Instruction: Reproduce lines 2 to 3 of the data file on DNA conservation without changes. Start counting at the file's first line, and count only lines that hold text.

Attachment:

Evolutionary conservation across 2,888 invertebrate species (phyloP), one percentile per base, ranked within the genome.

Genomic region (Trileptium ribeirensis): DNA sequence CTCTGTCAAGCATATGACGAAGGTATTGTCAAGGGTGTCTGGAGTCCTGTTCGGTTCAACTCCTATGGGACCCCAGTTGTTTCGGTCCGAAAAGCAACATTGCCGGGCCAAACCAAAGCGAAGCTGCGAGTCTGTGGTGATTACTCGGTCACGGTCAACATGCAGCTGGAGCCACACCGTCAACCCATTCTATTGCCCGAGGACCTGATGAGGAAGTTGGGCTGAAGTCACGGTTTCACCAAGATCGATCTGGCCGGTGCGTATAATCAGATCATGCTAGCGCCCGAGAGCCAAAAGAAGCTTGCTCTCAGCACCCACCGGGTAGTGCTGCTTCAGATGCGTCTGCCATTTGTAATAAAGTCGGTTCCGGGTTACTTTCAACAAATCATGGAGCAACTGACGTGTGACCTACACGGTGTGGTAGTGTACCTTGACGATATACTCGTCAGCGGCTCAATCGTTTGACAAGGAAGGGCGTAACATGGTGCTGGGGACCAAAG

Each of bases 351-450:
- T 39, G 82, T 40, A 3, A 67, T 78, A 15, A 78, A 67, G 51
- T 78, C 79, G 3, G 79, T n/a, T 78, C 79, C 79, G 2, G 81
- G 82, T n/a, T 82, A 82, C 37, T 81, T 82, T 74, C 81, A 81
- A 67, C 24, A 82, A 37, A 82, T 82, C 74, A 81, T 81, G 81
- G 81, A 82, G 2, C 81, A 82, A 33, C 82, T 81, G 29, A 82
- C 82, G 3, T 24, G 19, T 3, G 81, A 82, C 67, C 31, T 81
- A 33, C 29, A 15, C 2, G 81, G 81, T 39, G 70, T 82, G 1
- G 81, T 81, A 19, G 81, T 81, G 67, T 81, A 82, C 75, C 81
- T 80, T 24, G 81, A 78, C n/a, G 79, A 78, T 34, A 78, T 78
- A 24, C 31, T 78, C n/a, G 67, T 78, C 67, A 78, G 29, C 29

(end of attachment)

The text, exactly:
Genomic region (Trileptium ribeirensis): DNA sequence CTCTGTCAAGCATATGACGAAGGTATTGTCAAGGGTGTCTGGAGTCCTGTTCGGTTCAACTCCTATGGGACCCCAGTTGTTTCGGTCCGAAAAGCAACATTGCCGGGCCAAACCAAAGCGAAGCTGCGAGTCTGTGGTGATTACTCGGTCACGGTCAACATGCAGCTGGAGCCACACCGTCAACCCATTCTATTGCCCGAGGACCTGATGAGGAAGTTGGGCTGAAGTCACGGTTTCACCAAGATCGATCTGGCCGGTGCGTATAATCAGATCATGCTAGCGCCCGAGAGCCAAAAGAAGCTTGCTCTCAGCACCCACCGGGTAGTGCTGCTTCAGATGCGTCTGCCATTTGTAATAAAGTCGGTTCCGGGTTACTTTCAACAAATCATGGAGCAACTGACGTGTGACCTACACGGTGTGGTAGTGTACCTTGACGATATACTCGTCAGCGGCTCAATCGTTTGACAAGGAAGGGCGTAACATGGTGCTGGGGACCAAAG

Each of bases 351-450: